This does not mean that women want to return to the old regime. They clearly value democracy, freedom to travel, better health care, and cleaner environments. My core objection, then as now, rests with the deliberate exclusion of women and their needs from all negotiations, a pattern that continued across the first two decades of unity. Kohl and his government chose neo-liberal austerity policies over the constitutionally grounded social-market economy mechanisms that had produced a WEST German Economic Miracle within ten years of unconditional surrender. Thirty years later, the East still lags behind.

The biggest change of all is that attitudes regarding the state’s constitutional obligation to pursue gender equality have taken hold in the OLD Federal Republic.

The biggest change of all is that attitudes regarding the state’s constitutional obligation to pursue gender equality have taken hold in the OLD Federal Republic. Western feminists no longer reject government intervention in gender domains because they are no longer ruled by Father State, but rather by Mutti Merkel. Women utilizing childcare facilities are no longer disparaged as “raven mothers.” Hostility toward the patriarchal state is fading insofar as Merkel’s reforms have produced real changes not only in the rights of women, but also in the domestic responsibilities of men.

Karl Marx posited in the 1800s that societal development is driven by a process known as “the dialectic”: thesis collides with antithesis, resulting in a new synthesis. It is rather ironic that it took a childless Eastern physicist—and a pastor’s daughter to boot—to persuade Western Christian conservatives that women’s rights are an essential component of “the national interest.” In many respects, Merkel has become the personal embodiment of the dialectic, emerging as the mother of a new, more gender equitable German nation. She will be a very tough act to follow.

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[1] Joyce Marie Mushaben, “Second-class Citizenship and its Discontents: Women in the New Germany,” Peter H. Merkle, ed., The Federal Republic at Forty-Five: Union without Unity (New York: New York University Press, 1995), p. 84.

[2] All data derived from Gunnar Winkler, ed., Frauenreport ’90 (Berlin: Die Wirtschaft, 1990), and Gunnar Winkelr, ed., Sozialreport 1995 (Berlin: Sozialwissesnschaftliches Froschungszentrum, 1995).

[3] Jörg Roesler, “Die Treuhandpolitik,” Hanes Bahrmann and Christoph Links, eds., Am Ziel vorbei: Die deutsche Einheit – Eine Zwischenbilanz (Berlin: Ch.Links, 2005), p. 96, p. 102.

[4] Wolfgang Weiβ, “Die Schrumpfung der Städte. Abwanderung aus dem Osten und die sozialen Folgen,”  Am Ziel vorbei,, pp. 194-207.

[5] Frauenreport 90, pp. 23-24.

[6] Gunnar Winkler, ed., Sozialreport 2017, p. 268.

[7] Deutscher Bundestag website 2017.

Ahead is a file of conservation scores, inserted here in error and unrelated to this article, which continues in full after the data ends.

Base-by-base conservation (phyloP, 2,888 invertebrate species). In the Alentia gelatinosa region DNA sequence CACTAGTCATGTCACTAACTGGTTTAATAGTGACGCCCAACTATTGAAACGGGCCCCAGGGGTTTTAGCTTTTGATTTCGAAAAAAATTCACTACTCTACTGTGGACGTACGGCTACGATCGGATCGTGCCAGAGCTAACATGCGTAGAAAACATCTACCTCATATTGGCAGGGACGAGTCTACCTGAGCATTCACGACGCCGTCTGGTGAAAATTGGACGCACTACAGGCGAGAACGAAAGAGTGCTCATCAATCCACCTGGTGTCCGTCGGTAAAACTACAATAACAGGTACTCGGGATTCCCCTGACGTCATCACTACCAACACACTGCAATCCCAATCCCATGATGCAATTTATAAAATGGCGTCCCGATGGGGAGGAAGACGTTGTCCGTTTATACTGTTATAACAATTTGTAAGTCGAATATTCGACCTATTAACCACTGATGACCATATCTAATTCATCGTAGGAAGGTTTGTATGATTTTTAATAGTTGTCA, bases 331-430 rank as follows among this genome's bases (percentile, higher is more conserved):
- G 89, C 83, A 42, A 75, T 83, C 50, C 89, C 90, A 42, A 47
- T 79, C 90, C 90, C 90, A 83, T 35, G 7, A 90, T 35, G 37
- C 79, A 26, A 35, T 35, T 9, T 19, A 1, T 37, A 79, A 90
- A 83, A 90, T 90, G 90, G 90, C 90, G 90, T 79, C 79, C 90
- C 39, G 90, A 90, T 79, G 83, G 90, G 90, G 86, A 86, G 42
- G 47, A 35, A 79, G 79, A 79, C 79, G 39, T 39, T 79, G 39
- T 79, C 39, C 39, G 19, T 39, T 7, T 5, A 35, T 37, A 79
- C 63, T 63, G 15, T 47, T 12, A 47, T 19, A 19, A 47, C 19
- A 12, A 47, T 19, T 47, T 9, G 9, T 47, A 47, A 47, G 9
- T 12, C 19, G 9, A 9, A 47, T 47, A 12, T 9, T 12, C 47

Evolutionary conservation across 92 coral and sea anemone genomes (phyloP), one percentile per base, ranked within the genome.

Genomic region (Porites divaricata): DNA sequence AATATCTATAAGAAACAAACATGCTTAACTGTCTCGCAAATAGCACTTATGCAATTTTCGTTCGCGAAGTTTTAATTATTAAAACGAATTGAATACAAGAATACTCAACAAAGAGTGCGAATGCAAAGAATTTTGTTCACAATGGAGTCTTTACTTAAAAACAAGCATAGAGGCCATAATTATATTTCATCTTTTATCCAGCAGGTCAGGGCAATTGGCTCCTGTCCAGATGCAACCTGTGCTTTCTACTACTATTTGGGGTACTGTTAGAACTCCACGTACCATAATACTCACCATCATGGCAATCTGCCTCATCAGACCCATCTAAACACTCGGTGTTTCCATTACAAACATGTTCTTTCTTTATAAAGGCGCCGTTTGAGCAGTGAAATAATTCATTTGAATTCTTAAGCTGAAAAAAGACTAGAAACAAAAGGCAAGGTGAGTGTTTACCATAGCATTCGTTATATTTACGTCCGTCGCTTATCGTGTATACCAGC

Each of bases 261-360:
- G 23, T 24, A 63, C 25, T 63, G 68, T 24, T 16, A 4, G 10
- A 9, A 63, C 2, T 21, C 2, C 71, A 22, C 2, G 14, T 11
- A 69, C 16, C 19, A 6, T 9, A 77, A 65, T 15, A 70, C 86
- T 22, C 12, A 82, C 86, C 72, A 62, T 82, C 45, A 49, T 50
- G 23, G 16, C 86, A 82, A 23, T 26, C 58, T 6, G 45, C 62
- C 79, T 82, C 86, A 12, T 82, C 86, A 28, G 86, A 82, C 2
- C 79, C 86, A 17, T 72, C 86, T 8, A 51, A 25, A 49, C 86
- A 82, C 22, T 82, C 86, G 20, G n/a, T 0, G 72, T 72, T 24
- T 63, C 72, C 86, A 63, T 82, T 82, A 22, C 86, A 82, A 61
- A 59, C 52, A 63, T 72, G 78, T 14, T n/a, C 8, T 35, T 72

The views expressed are those of the author(s) alone. They do not necessarily reflect the views of the American Institute for Contemporary German Studies.

Joyce Mushaben

University of Missouri - St. Louis

Joyce Marie Mushaben is a Curators’ Professor of Comparative Politics and former Director of the Institute for Women's & Gender Studies (2002-2005). Fluent in German, her teaching centers on comparative public policy, the European Union, women's leadership, citizenship, immigration, mega-cities and sustainability issues. Her research covers new social movements, youth protest, German unification and identities, gender, ethnicity and welfare issues, EU migration and integration studies.

Her books/monographs include Identity without a Hinterland? Continuity and Change in National Consciousness in the German Democratic Republic, 1949-1989 (1993); From Post-War to Post-Wall Generations: Changing Attitudes towards the National Question and NATO in the Federal Republic of Germany (1998); The Changing Faces of Citizenship: Integration and Mobilization among Ethnic Minorities in Germany (2008); and, Gendering the European Union: New Responses to Old Democratic Deficits (co-edited with Gabriele Abels, 2012). Her latest book focuses on Becoming Madam Chancellor: Angela Merkel and the Berlin Republic (2016). Her articles have appeared in World Politics, Polity, West European Politics, German Politics, German Politics & Society, the Journal of Peace Research, Democratization, Politics & Religion, Citizenship Studies, Journal of Ethnic & Migration Studies, German Law Review and Femina Politica. A past president of the German Studies Association (USA), she has also served on the Executive Boards of the International Association for the Study of German Politics and the German Studies Association, as well as on selection committees for Fulbright, the German Academic Exchange Service and the American Council of Learned Societies. She is a current Editorial Board member for German Politics & Society, German Politics, and Femina Politica.

Having received a 1999 Trailblazer Award and the Chancellor's Award for Excellence in Research Creativity in 2007, Mushaben is a three-time Alexander von Humboldt Fellow, a former Ford Foundation Fellow, German Marshall Fund grantee and DAAD recipient. She has held guest-scholar posts at the Academy for Social Sciences (GDR), the Center for Youth Research (GDR), the Chinese Academy of Social Sciences and the Center for Transdisciplinary Gender Research (Berlin). She was named the first Research Associate in the BMW Center for German & European Studies at Georgetown University, has enjoyed Visiting Professorships at the Ohio State University, Berlin’s Humboldt University, the Missouri-London Program and at the Universities of Erfurt, Stuttgart and Tübingen (Germany) , inter alia. Affiliated with the American Institute for Contemporary German Politics (Washington D.C.) and a designated Fulbright Specialist, she is commonly known as "Dr. J."